Jill’s House: How One Girl’s Disability Is Transforming Hundreds of Lives by Cameron Doolittle

Jill’s House: How One Girl’s Disability Is Transforming Hundreds of Lives by Cameron Doolittle June 26, 2012

Gillian brushes Silky, a therapy horse at Jill's House

I have the privilege of serving as head of Jill’s House, a miraculous ministry to families of children with severe intellectual disabilities.

Jill’s House, located just outside of Washington, DC, is an overnight facility that provides long breaks to families who are weary of the burdens of caring for their special children. The vision for our ministry was borne out of the experience and heartache of Lon Solomon, lead pastor of McLean Bible Church (McLean, VA) and his family.

Lon and his wife Brenda added a daughter, Jill, to their three sons in 1992. Jill was just three months old when she experienced her first seizures. Doctors could not identify their cause. Months melted into years of uncontrolled seizures, leading to irreversible neurological damage for Jill.

How Jill’s House Came to Be

Along with the medical toll of Jill’s condition came emotional and spiritual pressures. Caring for Jill was demanding and exhausting, and added a whole other dimension to the stress of marriage and parenting for Lon and Brenda. During one of their innumerable trips to the ER, Lon realized “the laughter had been sucked out of [his] family.”

Finally, Brenda cried out to God. ”Lord, I cannot go on any longer –  I have nothing physically or emotionally left to give. You have to step in and do something,” she pleaded. “I just ask one thing. Please use Jill’s life in a mighty way, because what we are living through is too painful to waste.”

The Jill's House facility in Vienna, VA.

Within hours of praying that prayer, Brenda received a phone call from Mary, a woman she’d never met. As a result of their conversation, Mary made a plan to organize some caregivers for Jill so the Solomons could get some rest. In short, Mary gave the family respite.

Lon and Brenda credit Jesus and a rhythm of respite care for getting them through those dark days and for providing hope when there appeared to be no end to their sorrow, exhaustion, and despair. Once they were renewed and refreshed, the Solomons knew they wanted to find a way to help families like theirs. That is how the idea for Jill’s House began to take shape.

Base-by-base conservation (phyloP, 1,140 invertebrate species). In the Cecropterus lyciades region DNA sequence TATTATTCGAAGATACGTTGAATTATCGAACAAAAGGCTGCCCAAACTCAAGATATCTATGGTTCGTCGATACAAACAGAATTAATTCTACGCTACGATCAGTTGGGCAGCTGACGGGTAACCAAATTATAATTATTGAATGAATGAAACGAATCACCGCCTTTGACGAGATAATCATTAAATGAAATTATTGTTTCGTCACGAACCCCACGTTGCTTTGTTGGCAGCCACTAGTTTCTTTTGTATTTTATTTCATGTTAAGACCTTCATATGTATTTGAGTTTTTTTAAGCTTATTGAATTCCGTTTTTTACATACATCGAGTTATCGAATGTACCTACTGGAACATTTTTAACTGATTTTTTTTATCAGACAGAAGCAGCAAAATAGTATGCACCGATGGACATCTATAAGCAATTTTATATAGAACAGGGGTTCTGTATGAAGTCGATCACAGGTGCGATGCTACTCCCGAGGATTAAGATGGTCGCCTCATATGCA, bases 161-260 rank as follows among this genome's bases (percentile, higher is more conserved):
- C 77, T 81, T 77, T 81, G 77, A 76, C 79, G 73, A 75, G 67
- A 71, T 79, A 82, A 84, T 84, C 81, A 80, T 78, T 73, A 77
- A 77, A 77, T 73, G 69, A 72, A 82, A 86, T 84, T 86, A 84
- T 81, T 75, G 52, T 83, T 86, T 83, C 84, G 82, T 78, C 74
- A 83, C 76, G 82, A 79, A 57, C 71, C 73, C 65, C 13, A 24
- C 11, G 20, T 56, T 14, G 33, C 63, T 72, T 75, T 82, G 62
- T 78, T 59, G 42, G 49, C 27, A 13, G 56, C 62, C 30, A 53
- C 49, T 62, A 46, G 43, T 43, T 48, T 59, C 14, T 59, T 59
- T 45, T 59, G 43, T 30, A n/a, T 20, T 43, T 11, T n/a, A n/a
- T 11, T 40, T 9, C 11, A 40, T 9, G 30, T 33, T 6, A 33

In 2003, they co-founded Jill’s House and began planning and fundraising for this state-of-the-art facility to accommodate children with special needs. In October 2010, we welcomed six children as our first overnight guests. Today, we operate at full capacity on weekends and during camps, serving more than 250 families annually.

The Children and Families Jill’s House Serves

The children we serve often have complicated needs, like requiring multiple medications on precise schedules, being prone to seizures, or behaving in ways that challenge for untrained caregivers. This makes it difficult for their parents to leave their children even for short periods of time, even when a willing and responsible adult can step in. As a result, the parents experience 60% more stress than the rest of us. Marriages dissolve, typical siblings get less attention, finances suffer as parents spend their savings to help their child, and take lower-paying jobs that give them more flexibility to care for the needs of their child. In a tragic case of “chicken and egg,” the stress that parents experience due to the child’s delays actually compounds the child’s delays since stressed caregivers become less effective.

Our incredible care team – now comprised of nearly 80 professionals – steps in with the love of Jesus and gives the parents a break, handling these complex needs gracefully, allowing parents to relax–often for the first time in years—while their son or daughter is here at Jill’s House.

Further, children with special needs can require constant supervision. One parent explained the relentless responsibility this way: “I feel like I am a lifeguard who must  always stay on duty in the lifeguard chair.”  Jill’s House provides her and hundreds of other parents with the opportunity to hop down from the lifeguard stand and take a meaningful rest.